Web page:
All this happened before the first Iranian oil tanker reached Europe. Actually, Iranian oil exports to Europe began rising long before the NITC’s resumption of deliveries to the EU.
Iran’s ability to increase oil production and exports beyond current levels does not hinge on the use of its own tankers. A series of other obstacles will need to be overcome. Iran will need to increase its production capacity beyond the current ceiling of around 4 mbpd. To this end, Tehran needs to attract investment and technology from abroad.
According to Oil Minister Bijan Zangeneh, the Iranian energy industry needs some $100 billion in foreign capital. At this point, however, it is uncertain whether and how the administration of President Hassan Rouhani will succeed in luring international energy companies to the country.
Domestically, in order to move forward with the long-delayed new petroleum law aimed at attracting foreign investment and technology — the Iran Petroleum Contract — the Rouhani administration will need to strike a balance. During the sanctions years, companies affiliated with the Islamic Revolutionary Guard Corps and other entities linked to the conservative camp moved into Iran’s energy industry.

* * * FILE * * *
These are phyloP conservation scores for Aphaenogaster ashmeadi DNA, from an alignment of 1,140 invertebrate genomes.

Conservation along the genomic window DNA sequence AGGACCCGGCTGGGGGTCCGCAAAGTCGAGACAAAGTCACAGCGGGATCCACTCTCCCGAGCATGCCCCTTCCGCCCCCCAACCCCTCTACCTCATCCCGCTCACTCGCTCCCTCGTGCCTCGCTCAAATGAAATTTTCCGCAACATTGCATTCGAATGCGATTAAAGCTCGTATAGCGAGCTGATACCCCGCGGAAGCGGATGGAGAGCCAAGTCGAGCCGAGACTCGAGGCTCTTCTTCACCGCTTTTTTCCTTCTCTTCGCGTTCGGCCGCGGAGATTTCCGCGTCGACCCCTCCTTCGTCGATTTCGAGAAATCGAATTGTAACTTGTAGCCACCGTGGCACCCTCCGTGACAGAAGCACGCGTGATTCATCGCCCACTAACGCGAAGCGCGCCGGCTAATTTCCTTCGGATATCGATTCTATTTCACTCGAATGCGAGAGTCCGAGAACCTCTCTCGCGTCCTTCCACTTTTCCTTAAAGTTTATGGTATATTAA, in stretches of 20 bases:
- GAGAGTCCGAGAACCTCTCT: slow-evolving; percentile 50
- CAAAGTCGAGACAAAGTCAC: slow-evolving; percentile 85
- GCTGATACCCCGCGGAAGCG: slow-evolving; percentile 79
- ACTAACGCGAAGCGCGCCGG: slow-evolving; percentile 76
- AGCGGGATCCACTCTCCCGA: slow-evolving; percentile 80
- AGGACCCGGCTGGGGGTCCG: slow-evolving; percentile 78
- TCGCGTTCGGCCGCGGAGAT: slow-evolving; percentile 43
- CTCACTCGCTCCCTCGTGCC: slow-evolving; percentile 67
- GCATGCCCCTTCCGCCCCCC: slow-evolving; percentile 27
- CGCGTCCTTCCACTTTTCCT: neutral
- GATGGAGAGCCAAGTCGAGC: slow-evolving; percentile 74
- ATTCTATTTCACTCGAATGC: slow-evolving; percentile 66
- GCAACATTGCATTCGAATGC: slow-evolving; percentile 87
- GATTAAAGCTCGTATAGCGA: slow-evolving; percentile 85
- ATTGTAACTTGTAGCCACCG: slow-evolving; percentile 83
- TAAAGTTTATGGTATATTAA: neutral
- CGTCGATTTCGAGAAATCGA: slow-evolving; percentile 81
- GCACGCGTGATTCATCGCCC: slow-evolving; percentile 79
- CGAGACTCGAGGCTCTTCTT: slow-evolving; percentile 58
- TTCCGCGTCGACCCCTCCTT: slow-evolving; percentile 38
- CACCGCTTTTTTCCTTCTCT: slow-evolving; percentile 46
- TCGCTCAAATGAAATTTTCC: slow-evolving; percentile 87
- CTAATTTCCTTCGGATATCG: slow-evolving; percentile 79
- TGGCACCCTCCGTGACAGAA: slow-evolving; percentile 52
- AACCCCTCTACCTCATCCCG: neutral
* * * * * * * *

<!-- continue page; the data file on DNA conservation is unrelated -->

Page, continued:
Considering their political influence within the Islamic Republic, their consent and participation in the development of the Iranian energy industry will be necessary for the law to proceed. Tellingly, the first and thus far only such contract has been awarded to an entity overseen by Supreme Leader Ayatollah Ali Khamenei.
Internationally, Iran must convince foreign companies to engage in its energy sector by concluding binding contracts rather than what has largely been offered thus far: non-binding memoranda of understanding. This change has become more difficult as the Trump administration has increased harsh rhetoric toward Iran and, within weeks of taking office, already imposed new sanctions — though in response to an Iranian missile test. As such, uncertainty over the future of the nuclear deal has increased.